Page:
How freedom, objectivity, and quality of television in Greece was determined by the way it was commercialized
Photos: Gerasimos Domenikos / FOS PHOTOS
The launching and the evolution of commercial broadcasting in Greece is a story that far exceeds the capacity of a medium length text. Matina Papachristoudi, a well-known journalist who covers Greek Media, maintains an extensive archive with material on the Greek private television, yet it goes back 28 years only.
It was just in November 1989 when the Greeks, for the first time, could watch a TV channel that appeared having no strings attached to the Greek State. Or had some?
The launch of private television
The way that the establishment of private TV channels was implemented in Greece, perfectly illustrates the ties between the new media owners and politicians. Private TV was met with a mixture of fear, for what was yet unknown and thus challenging to control, and with anticipation for what could serve several entrepreneurial and political interests, more efficiently.
“We will knock down the satellites if needed”, replied Dimitris Maroudas when told that technological progress cannot be halted by political will. Maroudas was the spokesperson for the Greek government, and he served as Alternate Minister of the Presidency of Government, a man close to the Socialist Party (PASOK) leader and prime minister, Andreas Papandreou. Indeed, the then government appeared reluctant to speed up the abolition of state monopoly on television.
Matina Papachristoudi reports that “PASOK already held complete control over the Public Broadcaster. Political talk-shows were orchestrated by Ministers through phone calls. Those in power were feeling threatened by a medium they didn’t know how to handle”.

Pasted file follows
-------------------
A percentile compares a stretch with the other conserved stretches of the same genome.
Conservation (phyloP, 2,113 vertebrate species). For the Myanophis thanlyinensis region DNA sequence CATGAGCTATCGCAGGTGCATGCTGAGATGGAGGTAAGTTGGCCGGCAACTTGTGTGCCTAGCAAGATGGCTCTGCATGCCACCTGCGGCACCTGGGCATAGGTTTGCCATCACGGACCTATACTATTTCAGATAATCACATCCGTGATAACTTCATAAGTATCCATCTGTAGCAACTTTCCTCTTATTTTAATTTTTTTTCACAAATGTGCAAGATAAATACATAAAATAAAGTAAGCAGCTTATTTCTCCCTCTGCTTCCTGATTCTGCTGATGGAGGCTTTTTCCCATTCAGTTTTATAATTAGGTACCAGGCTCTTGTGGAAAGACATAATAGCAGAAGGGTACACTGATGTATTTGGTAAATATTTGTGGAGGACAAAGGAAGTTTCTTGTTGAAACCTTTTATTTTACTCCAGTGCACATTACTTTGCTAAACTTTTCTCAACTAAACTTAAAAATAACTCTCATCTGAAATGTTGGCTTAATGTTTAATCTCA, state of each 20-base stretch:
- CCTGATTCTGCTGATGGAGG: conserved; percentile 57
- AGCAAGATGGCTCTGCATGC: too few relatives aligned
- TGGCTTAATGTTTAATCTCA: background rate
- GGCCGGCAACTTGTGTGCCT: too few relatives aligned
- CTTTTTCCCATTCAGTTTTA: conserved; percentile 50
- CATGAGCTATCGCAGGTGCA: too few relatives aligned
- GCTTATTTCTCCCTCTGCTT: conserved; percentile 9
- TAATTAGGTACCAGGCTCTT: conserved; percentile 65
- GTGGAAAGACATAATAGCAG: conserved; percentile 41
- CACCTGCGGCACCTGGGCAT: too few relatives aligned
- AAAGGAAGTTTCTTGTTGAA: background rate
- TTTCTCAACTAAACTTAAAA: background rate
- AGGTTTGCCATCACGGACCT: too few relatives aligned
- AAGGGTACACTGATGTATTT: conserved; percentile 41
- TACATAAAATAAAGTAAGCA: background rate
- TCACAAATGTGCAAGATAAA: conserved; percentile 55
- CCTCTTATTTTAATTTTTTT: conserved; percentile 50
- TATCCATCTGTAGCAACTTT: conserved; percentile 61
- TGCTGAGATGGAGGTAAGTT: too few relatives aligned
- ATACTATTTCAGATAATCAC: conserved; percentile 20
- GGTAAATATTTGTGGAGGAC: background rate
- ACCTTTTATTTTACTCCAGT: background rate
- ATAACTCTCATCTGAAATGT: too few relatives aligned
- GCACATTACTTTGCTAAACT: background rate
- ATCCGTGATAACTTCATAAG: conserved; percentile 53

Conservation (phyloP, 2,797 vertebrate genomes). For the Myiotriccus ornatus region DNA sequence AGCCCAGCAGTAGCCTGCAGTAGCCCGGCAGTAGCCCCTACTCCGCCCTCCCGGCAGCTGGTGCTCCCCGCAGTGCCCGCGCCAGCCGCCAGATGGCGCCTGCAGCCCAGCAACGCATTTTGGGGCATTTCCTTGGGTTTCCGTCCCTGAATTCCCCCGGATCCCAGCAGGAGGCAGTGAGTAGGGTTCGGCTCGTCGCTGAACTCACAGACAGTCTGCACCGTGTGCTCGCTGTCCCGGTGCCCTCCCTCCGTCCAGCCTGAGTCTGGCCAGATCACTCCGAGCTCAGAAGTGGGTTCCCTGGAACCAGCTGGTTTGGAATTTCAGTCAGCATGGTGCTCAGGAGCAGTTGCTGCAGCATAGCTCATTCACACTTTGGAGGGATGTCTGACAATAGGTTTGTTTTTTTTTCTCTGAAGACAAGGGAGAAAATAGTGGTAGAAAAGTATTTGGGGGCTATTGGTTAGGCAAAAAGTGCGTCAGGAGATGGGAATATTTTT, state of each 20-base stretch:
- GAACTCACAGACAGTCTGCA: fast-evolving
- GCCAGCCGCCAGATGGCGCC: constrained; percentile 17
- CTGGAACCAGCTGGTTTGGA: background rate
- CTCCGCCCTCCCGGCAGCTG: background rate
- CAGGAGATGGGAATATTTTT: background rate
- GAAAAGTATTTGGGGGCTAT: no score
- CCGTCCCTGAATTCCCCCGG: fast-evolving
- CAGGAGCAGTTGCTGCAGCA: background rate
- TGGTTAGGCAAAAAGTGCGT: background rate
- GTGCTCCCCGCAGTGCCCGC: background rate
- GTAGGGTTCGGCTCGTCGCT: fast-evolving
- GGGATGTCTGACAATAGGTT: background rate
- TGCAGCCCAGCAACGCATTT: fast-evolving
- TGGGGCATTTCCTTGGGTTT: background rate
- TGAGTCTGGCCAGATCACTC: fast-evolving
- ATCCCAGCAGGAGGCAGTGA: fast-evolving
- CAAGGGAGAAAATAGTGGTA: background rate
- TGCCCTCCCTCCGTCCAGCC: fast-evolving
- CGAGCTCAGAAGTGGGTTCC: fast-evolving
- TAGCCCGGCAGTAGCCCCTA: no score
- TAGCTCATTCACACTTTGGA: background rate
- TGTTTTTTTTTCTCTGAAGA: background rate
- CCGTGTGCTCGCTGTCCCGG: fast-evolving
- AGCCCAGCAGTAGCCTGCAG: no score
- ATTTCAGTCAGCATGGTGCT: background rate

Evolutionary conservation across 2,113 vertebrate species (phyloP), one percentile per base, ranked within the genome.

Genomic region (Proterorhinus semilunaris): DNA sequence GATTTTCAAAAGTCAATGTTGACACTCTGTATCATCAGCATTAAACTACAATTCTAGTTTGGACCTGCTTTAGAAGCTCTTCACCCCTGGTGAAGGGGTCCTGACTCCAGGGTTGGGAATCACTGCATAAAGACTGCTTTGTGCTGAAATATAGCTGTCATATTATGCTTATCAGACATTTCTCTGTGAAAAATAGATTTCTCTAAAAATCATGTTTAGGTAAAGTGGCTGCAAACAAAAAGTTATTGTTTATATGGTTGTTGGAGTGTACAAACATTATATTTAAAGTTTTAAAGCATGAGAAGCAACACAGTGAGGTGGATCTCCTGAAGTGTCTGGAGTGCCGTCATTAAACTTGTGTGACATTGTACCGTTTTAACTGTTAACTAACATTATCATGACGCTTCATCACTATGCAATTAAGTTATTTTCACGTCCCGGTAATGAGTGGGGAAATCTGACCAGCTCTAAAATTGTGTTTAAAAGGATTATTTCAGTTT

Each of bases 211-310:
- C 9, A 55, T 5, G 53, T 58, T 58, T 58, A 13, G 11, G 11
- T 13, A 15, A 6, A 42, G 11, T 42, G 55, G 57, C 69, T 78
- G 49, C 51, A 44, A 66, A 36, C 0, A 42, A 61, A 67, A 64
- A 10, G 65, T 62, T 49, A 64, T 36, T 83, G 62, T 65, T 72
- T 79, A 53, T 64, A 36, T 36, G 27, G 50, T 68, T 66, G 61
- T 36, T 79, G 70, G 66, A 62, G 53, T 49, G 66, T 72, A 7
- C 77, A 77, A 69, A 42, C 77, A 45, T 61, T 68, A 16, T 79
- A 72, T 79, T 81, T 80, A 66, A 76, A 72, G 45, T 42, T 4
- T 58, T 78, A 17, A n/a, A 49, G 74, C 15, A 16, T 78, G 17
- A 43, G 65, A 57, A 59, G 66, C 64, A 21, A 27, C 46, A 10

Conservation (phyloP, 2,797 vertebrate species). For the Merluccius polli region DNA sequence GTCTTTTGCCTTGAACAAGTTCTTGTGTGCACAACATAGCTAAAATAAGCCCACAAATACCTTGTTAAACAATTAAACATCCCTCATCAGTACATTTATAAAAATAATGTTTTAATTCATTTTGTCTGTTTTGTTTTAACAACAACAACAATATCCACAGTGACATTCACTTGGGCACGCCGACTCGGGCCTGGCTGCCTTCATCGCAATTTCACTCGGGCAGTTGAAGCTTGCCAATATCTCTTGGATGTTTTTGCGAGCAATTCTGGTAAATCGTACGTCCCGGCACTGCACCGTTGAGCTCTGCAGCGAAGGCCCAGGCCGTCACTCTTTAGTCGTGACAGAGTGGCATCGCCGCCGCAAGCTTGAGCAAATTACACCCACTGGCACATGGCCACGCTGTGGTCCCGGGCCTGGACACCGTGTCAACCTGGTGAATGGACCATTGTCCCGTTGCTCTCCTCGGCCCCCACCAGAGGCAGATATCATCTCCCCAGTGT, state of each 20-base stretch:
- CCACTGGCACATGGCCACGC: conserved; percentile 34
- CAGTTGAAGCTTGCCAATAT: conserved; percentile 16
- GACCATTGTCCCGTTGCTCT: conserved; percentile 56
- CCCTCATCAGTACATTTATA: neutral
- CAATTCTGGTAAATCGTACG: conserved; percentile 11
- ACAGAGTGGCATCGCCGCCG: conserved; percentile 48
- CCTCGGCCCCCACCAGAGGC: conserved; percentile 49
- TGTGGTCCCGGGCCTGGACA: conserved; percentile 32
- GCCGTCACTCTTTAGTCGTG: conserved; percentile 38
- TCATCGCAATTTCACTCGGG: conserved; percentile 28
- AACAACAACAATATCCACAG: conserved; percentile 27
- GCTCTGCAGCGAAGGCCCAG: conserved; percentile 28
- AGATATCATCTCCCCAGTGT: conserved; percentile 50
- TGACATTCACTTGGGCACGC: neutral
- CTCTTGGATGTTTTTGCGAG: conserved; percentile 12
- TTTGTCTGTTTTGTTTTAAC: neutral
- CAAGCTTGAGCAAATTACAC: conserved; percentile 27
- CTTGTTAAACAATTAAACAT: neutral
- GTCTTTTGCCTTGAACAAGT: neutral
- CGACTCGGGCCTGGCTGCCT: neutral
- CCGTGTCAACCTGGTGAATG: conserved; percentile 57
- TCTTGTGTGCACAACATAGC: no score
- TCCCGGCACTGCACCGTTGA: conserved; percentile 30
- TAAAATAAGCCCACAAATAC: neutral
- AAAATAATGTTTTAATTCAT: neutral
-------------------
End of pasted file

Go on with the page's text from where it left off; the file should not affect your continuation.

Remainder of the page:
Τhe entire opposition strongly supported the launch of private broadcasting, both from the conservative side, such as the right-wing Mayors of the three predominant municipalities of Greece, Athens, Piraeus, and Thessaloniki, as well as from the left. Papachristoudi remembers the Greek Communist Party newspaper publishing headlines “for the right of the Left to Television”. There was however one significant case of a politician who expressed his objection openly.
In 1989, right-wing MP, and later President of the Hellenic Republic, Kostis Stefanopoulos, gave a memorable speech in the parliament, condemning the way that TV Channel licenses were granted. Stefanopoulos asserted “…The Greek Parliament should interfere to ensure that dangerous people will not be granted broadcasting licenses. We must deny licenses to the current Press publishers…”
Stefanopoulos referenced a specific article of Law 1866 of 1989 (Greek laws are numbered and referenced by the year when they were approved), according to which, the publishers of newspapers at the time would be given priority and their applications for launching a TV channel would have preferential status. While it was not rare in other countries for the Press owners to also acquire audiovisual media, Greece was the only case where a situation like this was legally facilitated.
As Matina Papachristoudi describes it “The priority status was awarded, in return for the loans that specific publishers provided to politicians.” This institutional ratification of the empowerment of Media owners, dictated the course that private television would follow, in a predetermined way.
Attempts to shape chaos
“The key-word is ‘broadcasting chaos’. Do type ‘broadcasting chaos’ in Google and check what comes up”, Papachristoudi says. We did. Over 800 Google results elaborate around this cliché phrase of Greek Media reality.
The first channels that were launched in the last days of 1989 and the beginning of 1990 had been granted a five year license. When those expired, they simply continued operating, as usual, despite being typically illegal.
As Antonis Vgontzas, counsel of former prime minister Papandreou and member of National Broadcasting Council had said, on the occasion of the second Greek Summit for Mass Media in 1993: “There is no other case of legislation that has been ignored so ostentatiously. Private television in Greece was established by itself. Violently. With obvious alliances or hidden agreements”.